« Last Edit: 11/10/2017 07:19 AM by jpo234 »
You want to be inspired by things. You want to wake up in the morning and think the future is going to be great. That's what being a spacefaring civilization is all about. It's about believing in the future and believing the future will be better than the past. And I can't think of anything more exciting than being out there among the stars.

Offline qraal

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Re: Taking the BFR Beyond Mars
« Reply #54 on: 11/11/2017 03:19 AM »
Hi DLR

Oddly enough a Facebook friend suggested this very same thing to me...

As I envisaged it, the TJI would involve 3 vehicles, two of which are Tankers to top up the BFS. They'd have enough left to stage back to Earth for reuse.

Did the HOPE study quote the C3 value of that orbit?



What about skipping the aerobraking and capturing directly into Callisto orbit? If you time the encounter right, Callisto will be moving parallel to the spacecraft on its orbit around Jupiter, so you can deduct Callisto's orbital velocity when calculating orbital capture delta v.

This is from NASA'S HOPE study (2003):

L1 Departure: 0.58 km/s
TJI: 4.55 km/s
Callisto direct OI: 3.75 km/s

Time: 851 Days

The slide for using the BFS to land on the Moon and return has the BFS 'parked' in a HEEO while it tanks up. With a top delta-vee of ~6.4 km/s for the BFS, storing launch momentum in such an orbit allows a very effective Oberth Maneuver for Outer Planet missions.

I've analysed using this technique to fly to Titan (all on a single tank!) with a reasonable aerobrake entry speed of ~7.7 km/s, to land on the surface. It's the easiest Outer System target to reach, but takes ~3 years, so it's an endurance mission. Launching there in a Parabolic solar orbit takes 2.5 years, but means a re-entry speed of ~10.5 km/s. That *might* be doable with a Magnetoshell braking system.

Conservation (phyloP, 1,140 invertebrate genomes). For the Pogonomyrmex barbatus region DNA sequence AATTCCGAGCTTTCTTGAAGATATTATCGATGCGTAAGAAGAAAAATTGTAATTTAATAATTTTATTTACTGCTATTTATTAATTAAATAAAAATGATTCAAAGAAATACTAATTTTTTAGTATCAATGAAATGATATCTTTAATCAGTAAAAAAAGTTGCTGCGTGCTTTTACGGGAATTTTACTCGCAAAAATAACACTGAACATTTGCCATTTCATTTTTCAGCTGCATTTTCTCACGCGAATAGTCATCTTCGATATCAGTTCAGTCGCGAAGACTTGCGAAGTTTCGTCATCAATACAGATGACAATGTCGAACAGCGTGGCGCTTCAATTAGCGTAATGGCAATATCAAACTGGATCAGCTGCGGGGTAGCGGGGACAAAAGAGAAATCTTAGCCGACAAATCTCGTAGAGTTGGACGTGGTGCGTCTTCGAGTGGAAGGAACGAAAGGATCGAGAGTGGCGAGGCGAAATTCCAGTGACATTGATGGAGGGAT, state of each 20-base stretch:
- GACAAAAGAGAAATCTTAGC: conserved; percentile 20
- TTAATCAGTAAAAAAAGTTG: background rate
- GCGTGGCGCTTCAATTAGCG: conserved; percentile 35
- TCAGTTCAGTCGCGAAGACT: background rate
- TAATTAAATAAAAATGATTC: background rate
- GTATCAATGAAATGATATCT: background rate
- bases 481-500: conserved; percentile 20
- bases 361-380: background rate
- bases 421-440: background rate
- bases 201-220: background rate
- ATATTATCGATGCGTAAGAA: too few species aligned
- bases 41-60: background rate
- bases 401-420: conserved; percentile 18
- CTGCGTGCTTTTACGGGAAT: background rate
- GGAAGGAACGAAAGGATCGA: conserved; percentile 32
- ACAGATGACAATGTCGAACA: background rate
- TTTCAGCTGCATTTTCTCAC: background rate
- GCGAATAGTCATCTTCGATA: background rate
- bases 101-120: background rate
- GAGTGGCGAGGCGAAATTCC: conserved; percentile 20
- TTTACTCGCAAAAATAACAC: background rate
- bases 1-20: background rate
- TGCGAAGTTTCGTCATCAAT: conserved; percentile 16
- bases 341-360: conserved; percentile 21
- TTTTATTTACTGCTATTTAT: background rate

To get to Callisto requires using two BFS Tankers which then transfer propellant to the BFS after all three boost into a Trans-Jupiter Insertion orbit. The Tankers can then return to Earth after a long loop. The BFS needs to aerocapture into Jupiter, then do a bi-elliptical transfer to Callisto. Shaving off ~1.5 km/s in the aerocapture from an entry speed of 60.7 km/s (it's a 500 day solar orbit, not a 1,000 day Hohmann) is the *hard* part. I feel it'll require some tricky tweaking of the TPS. Or a working Magnetoshell braking system. The BFS ends up in low Callisto orbit, so a pre-emplaced Tanker will be needed to land.



Offline mikelepage

Re: Taking the BFR Beyond Mars
« Reply #55 on: 11/11/2017 06:13 AM »
Ceres, from Earth orbit, is a real pain. But it'd be pretty simple from Mars. Thus Mars will be the Gateway to Ceres and the Asteroids.

From LEO, perhaps. Way easier to go to Ceres/asteroids from EML1 than Mars though.

Maybe this goes without saying but I am assuming you mean easier from EML1 than Mars surface. I forget who did a nice post with delta-V calculations a ways back showing how Mars orbit is a very attractive staging point for destinations further out.

Would be interested if you can find that.  I can imagine an argument that, from a dV perspective, Mars orbit is an attractive staging point... once Mars is already a thriving colony/hub and is generating whole tanker loads of propellent in excess to their needs, but logistically, I can't see how EML1 and the Deep Space Gateway are not going to be the most efficient staging points for decades to come.

(snip)
You would still have permanent colonies on places like Ceres, but they are not hubs. They have varying windows to reach mars, made possible by these cyclers. So the Cyclers become the hubs that connect Mars to the outer solar system.

In this analogy, specific asteroid colonies that produce materials but are not centers of trade are sort of like the "fly over states" :)